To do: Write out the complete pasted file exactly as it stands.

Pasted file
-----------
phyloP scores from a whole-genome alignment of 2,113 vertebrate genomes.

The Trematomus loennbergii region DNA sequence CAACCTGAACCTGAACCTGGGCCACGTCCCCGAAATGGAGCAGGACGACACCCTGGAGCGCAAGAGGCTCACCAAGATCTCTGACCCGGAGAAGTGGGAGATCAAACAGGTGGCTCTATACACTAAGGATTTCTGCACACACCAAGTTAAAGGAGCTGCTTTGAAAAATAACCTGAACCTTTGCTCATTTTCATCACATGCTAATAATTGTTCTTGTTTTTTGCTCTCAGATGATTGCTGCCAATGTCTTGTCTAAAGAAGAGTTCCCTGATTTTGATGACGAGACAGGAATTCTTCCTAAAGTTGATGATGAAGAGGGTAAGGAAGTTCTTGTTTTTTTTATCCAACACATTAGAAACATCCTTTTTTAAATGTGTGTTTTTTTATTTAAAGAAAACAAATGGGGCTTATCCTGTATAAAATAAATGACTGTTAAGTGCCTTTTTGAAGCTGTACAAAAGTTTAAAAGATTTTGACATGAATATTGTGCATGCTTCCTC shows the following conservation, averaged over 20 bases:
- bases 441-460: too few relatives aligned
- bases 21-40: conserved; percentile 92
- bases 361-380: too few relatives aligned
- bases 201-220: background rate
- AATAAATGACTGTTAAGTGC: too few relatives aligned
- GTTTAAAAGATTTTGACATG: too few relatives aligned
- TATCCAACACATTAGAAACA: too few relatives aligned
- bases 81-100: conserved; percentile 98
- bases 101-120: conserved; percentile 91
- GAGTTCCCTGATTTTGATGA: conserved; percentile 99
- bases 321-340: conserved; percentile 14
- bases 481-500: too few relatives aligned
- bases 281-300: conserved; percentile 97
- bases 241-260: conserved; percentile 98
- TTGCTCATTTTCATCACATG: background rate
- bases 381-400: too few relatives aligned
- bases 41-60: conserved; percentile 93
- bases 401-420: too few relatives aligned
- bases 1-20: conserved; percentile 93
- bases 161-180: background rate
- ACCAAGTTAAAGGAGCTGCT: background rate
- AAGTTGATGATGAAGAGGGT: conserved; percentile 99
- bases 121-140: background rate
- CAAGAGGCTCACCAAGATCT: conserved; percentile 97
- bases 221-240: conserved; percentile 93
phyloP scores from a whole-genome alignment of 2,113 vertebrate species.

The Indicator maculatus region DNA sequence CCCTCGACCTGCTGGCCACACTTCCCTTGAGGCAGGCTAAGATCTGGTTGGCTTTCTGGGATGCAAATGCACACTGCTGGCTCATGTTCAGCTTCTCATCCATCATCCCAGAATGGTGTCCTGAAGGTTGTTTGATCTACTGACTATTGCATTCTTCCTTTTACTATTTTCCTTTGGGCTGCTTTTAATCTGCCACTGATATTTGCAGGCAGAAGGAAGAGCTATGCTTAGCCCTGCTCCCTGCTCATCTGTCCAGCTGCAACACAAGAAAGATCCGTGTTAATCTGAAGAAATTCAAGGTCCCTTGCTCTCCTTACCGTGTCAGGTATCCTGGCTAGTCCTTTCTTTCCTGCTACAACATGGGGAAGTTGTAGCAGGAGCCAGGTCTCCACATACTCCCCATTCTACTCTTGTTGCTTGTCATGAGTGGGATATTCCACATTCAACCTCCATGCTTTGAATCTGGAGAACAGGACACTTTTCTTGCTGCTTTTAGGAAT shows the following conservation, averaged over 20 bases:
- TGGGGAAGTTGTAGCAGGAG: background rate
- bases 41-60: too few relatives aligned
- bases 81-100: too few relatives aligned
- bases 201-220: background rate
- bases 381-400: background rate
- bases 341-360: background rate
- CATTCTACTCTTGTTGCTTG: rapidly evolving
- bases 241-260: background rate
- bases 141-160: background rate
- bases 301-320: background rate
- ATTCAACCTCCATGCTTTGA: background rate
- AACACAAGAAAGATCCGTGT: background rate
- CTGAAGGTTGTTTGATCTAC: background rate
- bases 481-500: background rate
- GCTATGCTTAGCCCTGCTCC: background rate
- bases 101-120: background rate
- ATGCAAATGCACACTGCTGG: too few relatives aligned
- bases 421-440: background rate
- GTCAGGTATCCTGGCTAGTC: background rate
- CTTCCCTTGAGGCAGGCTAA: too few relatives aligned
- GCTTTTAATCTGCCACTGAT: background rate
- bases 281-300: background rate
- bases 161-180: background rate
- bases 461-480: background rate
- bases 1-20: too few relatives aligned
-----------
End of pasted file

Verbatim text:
phyloP scores from a whole-genome alignment of 2,113 vertebrate genomes.

The Trematomus loennbergii region DNA sequence CAACCTGAACCTGAACCTGGGCCACGTCCCCGAAATGGAGCAGGACGACACCCTGGAGCGCAAGAGGCTCACCAAGATCTCTGACCCGGAGAAGTGGGAGATCAAACAGGTGGCTCTATACACTAAGGATTTCTGCACACACCAAGTTAAAGGAGCTGCTTTGAAAAATAACCTGAACCTTTGCTCATTTTCATCACATGCTAATAATTGTTCTTGTTTTTTGCTCTCAGATGATTGCTGCCAATGTCTTGTCTAAAGAAGAGTTCCCTGATTTTGATGACGAGACAGGAATTCTTCCTAAAGTTGATGATGAAGAGGGTAAGGAAGTTCTTGTTTTTTTTATCCAACACATTAGAAACATCCTTTTTTAAATGTGTGTTTTTTTATTTAAAGAAAACAAATGGGGCTTATCCTGTATAAAATAAATGACTGTTAAGTGCCTTTTTGAAGCTGTACAAAAGTTTAAAAGATTTTGACATGAATATTGTGCATGCTTCCTC shows the following conservation, averaged over 20 bases:
- bases 441-460: too few relatives aligned
- bases 21-40: conserved; percentile 92
- bases 361-380: too few relatives aligned
- bases 201-220: background rate
- AATAAATGACTGTTAAGTGC: too few relatives aligned
- GTTTAAAAGATTTTGACATG: too few relatives aligned
- TATCCAACACATTAGAAACA: too few relatives aligned
- bases 81-100: conserved; percentile 98
- bases 101-120: conserved; percentile 91
- GAGTTCCCTGATTTTGATGA: conserved; percentile 99
- bases 321-340: conserved; percentile 14
- bases 481-500: too few relatives aligned
- bases 281-300: conserved; percentile 97
- bases 241-260: conserved; percentile 98
- TTGCTCATTTTCATCACATG: background rate
- bases 381-400: too few relatives aligned
- bases 41-60: conserved; percentile 93
- bases 401-420: too few relatives aligned
- bases 1-20: conserved; percentile 93
- bases 161-180: background rate
- ACCAAGTTAAAGGAGCTGCT: background rate
- AAGTTGATGATGAAGAGGGT: conserved; percentile 99
- bases 121-140: background rate
- CAAGAGGCTCACCAAGATCT: conserved; percentile 97
- bases 221-240: conserved; percentile 93
phyloP scores from a whole-genome alignment of 2,113 vertebrate species.

The Indicator maculatus region DNA sequence CCCTCGACCTGCTGGCCACACTTCCCTTGAGGCAGGCTAAGATCTGGTTGGCTTTCTGGGATGCAAATGCACACTGCTGGCTCATGTTCAGCTTCTCATCCATCATCCCAGAATGGTGTCCTGAAGGTTGTTTGATCTACTGACTATTGCATTCTTCCTTTTACTATTTTCCTTTGGGCTGCTTTTAATCTGCCACTGATATTTGCAGGCAGAAGGAAGAGCTATGCTTAGCCCTGCTCCCTGCTCATCTGTCCAGCTGCAACACAAGAAAGATCCGTGTTAATCTGAAGAAATTCAAGGTCCCTTGCTCTCCTTACCGTGTCAGGTATCCTGGCTAGTCCTTTCTTTCCTGCTACAACATGGGGAAGTTGTAGCAGGAGCCAGGTCTCCACATACTCCCCATTCTACTCTTGTTGCTTGTCATGAGTGGGATATTCCACATTCAACCTCCATGCTTTGAATCTGGAGAACAGGACACTTTTCTTGCTGCTTTTAGGAAT shows the following conservation, averaged over 20 bases:
- TGGGGAAGTTGTAGCAGGAG: background rate
- bases 41-60: too few relatives aligned
- bases 81-100: too few relatives aligned
- bases 201-220: background rate
- bases 381-400: background rate
- bases 341-360: background rate
- CATTCTACTCTTGTTGCTTG: rapidly evolving
- bases 241-260: background rate
- bases 141-160: background rate
- bases 301-320: background rate
- ATTCAACCTCCATGCTTTGA: background rate
- AACACAAGAAAGATCCGTGT: background rate
- CTGAAGGTTGTTTGATCTAC: background rate
- bases 481-500: background rate
- GCTATGCTTAGCCCTGCTCC: background rate
- bases 101-120: background rate
- ATGCAAATGCACACTGCTGG: too few relatives aligned
- bases 421-440: background rate
- GTCAGGTATCCTGGCTAGTC: background rate
- CTTCCCTTGAGGCAGGCTAA: too few relatives aligned
- GCTTTTAATCTGCCACTGAT: background rate
- bases 281-300: background rate
- bases 161-180: background rate
- bases 461-480: background rate
- bases 1-20: too few relatives aligned